Misconduct from the Tobacco Industry is a ‘Double Whammy’

New groundbreaking reports released by STOP allege that British American Tobacco (BAT) acted nefariously—and possibly illegally—across multiple countries in Africa. From allegedly making questionable payments to obstruct policies that would decrease tobacco use, to appearing to run informant networks to sabotage its competitors, BAT was apparently willing to do almost anything to protect its profits and keep people smoking.

The evidence suggesting serious misconduct is damning. BBC Panorama, an investigational partner of the Tobacco Control Research Group at the University of Bath (a partner in STOP), alleged that BAT “…was paying bribes in South Africa…” And a whistleblower even told Panorama, “I can say every time—most of the time I met with … law enforcement there were [sic] bribery and corruption involved.”

There’s no question that corruption, in all its forms, is detrimental to societies. Studies have shown it hinders economic development and entrenches bad governance. But when it’s carried out by the tobacco industry, the harm can go even further.

Corruption and the tobacco industry: A ‘double whammy’

Corruption serves to give an undue advantage to a person or entity at the expense of others, including entire societies, according to a report by Tearfund.

If the tobacco industry were to engage in corruption and succeed—if it weren’t investigated and held to account—it would gain advantage and power. And when the tobacco industry has power, severe harm to human health, the environment, economies and more will undoubtedly follow.

Corruption from the tobacco industry is a “double whammy”: On top of hindering good governance and economic development, nefarious behavior from tobacco companies perpetuates the tobacco epidemic and the devastation it causes.

Acting as if it were ‘above the law,’ and leaving harm in its wake

Some of the world’s largest tobacco companies, including BAT, are reciting lines they think investors and the public want to hear. BAT promises the public “A Better Tomorrow,” and boasts that it “acts with integrity.” But a look at its actions, including those revealed in leaked industry documents analyzed for these investigations, shows where BAT’s true priorities seem to lie.

The new reports suggest that BAT has invested an incredible amount of time and resources trying to protect its market share in several African countries. Why focus so intently on its business in Africa? As mentioned in Buying Influence and Advantage in Africa: An Analysis of British American Tobacco’s Questionable Payments, it’s one of the only regions in the world where, with its young and growing population, cigarette sales are increasing. In other words, Africa holds potential for big profits—all BAT would have to do is get as many people addicted to smoking as possible.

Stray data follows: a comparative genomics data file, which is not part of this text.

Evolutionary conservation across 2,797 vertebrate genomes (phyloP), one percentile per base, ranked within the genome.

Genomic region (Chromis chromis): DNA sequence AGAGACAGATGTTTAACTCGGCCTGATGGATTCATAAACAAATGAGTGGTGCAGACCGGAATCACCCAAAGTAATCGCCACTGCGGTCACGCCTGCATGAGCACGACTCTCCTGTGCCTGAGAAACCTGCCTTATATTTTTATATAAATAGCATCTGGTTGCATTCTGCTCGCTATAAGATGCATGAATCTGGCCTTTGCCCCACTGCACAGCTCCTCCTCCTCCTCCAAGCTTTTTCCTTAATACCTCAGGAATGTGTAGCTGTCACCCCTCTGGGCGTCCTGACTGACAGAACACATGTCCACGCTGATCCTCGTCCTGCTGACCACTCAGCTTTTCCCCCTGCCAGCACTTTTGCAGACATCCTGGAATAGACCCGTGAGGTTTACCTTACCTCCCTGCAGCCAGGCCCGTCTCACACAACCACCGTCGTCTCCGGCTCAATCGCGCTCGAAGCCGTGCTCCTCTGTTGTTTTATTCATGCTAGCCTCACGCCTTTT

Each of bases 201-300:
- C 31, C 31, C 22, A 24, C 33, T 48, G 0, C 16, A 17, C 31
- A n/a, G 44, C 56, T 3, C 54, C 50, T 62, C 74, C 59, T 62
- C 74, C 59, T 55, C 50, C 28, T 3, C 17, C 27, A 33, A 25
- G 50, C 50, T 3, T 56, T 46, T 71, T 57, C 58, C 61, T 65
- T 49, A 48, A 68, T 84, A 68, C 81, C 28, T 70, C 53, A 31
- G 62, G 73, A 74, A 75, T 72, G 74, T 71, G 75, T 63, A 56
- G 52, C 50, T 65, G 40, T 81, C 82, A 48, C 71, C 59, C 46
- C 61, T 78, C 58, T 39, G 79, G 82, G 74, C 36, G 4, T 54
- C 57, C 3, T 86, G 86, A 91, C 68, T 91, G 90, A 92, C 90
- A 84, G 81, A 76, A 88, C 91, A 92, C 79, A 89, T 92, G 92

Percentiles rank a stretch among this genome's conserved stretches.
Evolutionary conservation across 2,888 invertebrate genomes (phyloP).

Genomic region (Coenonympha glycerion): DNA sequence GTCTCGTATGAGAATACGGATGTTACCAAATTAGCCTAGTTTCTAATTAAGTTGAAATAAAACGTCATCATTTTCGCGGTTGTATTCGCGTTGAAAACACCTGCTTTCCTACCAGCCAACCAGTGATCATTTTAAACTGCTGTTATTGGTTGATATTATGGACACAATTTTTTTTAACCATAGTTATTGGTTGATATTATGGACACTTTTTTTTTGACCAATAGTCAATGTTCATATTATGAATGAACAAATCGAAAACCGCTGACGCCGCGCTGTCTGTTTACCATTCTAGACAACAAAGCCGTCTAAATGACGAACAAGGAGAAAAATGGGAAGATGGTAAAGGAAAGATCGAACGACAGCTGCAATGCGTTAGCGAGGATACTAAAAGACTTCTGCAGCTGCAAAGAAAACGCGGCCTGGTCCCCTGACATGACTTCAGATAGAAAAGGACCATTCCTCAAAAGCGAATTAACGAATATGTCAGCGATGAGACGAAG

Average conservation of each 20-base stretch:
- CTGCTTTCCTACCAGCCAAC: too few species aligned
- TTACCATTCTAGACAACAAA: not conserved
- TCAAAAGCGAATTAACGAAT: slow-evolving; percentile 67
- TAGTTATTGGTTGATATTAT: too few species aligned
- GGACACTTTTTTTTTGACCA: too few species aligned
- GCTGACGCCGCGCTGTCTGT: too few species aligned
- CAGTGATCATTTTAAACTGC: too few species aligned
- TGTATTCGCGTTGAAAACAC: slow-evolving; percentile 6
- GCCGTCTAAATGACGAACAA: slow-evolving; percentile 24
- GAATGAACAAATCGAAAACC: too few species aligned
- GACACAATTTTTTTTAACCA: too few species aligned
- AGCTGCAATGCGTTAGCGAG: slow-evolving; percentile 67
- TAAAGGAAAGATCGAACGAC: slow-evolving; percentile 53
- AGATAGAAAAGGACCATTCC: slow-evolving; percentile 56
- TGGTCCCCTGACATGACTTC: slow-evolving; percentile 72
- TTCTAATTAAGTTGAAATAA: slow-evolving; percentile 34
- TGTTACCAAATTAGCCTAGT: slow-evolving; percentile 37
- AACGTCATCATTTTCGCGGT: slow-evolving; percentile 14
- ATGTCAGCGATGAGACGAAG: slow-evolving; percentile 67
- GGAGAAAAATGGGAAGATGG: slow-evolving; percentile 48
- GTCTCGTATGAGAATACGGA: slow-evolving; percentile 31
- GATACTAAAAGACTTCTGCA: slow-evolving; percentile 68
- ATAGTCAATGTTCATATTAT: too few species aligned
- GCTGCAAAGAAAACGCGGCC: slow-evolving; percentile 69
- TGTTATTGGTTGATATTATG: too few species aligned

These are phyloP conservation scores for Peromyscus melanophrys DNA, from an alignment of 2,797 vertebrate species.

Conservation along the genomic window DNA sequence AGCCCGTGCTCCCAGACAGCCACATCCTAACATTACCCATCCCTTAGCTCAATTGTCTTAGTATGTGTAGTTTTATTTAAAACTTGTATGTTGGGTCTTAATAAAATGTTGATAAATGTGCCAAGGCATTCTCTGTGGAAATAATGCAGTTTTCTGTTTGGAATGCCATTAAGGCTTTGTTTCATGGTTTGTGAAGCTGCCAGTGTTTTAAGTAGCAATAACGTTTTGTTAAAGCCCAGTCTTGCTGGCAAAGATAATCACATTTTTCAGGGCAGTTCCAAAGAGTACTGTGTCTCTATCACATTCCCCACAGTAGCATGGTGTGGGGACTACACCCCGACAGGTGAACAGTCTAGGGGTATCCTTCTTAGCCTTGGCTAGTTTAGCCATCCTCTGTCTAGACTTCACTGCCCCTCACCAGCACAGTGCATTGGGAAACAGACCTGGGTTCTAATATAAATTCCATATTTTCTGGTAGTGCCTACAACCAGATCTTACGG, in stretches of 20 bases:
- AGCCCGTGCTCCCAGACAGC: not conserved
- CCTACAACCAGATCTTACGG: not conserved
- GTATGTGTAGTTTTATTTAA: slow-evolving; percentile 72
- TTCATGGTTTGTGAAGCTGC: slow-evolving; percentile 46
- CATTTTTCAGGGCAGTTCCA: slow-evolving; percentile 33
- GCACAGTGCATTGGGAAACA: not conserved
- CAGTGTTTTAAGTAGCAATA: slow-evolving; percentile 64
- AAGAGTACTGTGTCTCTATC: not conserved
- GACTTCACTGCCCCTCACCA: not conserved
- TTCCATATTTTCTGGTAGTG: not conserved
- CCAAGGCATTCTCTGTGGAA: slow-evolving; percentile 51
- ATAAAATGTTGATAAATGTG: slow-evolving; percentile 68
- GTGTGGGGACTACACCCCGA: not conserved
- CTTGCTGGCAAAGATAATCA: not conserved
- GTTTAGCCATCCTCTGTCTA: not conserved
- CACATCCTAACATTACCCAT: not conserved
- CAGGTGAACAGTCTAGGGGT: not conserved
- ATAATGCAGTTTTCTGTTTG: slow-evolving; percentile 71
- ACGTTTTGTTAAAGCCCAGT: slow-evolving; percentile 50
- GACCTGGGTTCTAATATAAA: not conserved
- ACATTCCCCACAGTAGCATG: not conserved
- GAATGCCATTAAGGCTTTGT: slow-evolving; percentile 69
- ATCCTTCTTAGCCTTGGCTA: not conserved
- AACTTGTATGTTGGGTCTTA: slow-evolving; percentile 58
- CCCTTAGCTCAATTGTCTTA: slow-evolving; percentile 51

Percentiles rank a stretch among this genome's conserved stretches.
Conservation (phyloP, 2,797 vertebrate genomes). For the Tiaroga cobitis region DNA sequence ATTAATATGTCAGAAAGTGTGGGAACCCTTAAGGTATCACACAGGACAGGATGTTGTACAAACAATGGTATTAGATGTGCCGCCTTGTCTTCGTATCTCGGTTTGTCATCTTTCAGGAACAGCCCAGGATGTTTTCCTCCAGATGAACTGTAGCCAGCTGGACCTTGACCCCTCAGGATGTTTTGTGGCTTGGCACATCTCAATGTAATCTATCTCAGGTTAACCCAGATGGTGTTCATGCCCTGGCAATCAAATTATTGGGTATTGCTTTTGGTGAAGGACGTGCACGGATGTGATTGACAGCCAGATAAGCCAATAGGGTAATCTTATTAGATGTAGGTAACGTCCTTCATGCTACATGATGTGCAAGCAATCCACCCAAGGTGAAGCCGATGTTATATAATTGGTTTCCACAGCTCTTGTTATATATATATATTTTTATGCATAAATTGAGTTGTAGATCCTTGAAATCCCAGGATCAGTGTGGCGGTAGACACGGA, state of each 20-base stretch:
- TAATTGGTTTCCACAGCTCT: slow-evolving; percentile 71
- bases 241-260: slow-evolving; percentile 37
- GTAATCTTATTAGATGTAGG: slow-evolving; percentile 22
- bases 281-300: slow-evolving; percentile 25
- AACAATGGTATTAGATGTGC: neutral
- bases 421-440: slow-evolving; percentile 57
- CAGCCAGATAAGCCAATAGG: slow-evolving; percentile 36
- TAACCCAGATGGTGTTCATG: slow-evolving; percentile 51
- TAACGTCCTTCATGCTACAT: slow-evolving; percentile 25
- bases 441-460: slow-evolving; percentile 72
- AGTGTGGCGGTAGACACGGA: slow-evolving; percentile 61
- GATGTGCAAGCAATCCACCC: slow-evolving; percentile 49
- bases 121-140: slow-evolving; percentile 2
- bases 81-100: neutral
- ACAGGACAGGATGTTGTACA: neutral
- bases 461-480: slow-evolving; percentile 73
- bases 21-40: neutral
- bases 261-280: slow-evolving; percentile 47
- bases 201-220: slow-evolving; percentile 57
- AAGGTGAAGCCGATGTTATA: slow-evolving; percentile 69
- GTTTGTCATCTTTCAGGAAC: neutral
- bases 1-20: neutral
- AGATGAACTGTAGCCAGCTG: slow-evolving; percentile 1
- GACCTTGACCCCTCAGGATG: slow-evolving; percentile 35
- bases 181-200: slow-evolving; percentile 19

That could be the motivation behind BAT’s alleged misconduct in the region. BAT allegedly paid tens of thousands of US dollars to obtain—and sometimes alter—draft tobacco control regulations in Burundi, Rwanda and Comoros, as the report details. It also allegedly made payments to farmers in Uganda, three of whom were quoted in national media speaking out against the country’s Tobacco Control Bill. Why? Likely to stop or delay regulations that would have decreased tobacco use and thus protected people’s health. In other words, to keep people smoking.

And why would BAT have wanted to take down its local competitors so badly that it allegedly paid informants to surveil and sabotage other local tobacco companies—even putting its informants’ lives at risk at times? Likely so that smokers in Southern Africa would be addicted to its brands specifically.

The flip-side of the coin

If tobacco companies engage in corrupt behavior and get away with it, a harmful industry gains strength. The flip-side of the coin is that people and economies will suffer. Public health cannot thrive when the tobacco industry is succeeding.  Corruption gives an undue advantage to the perpetrator. If the perpetrator is a company that makes billions of dollars every year by selling deadly products, public health loses.

Companies operating in harmful industries such as tobacco should be held to higher standards and subjected to stronger regulations and monitoring than ever before. If they’re not held accountable, they may leave even more damage in their wake.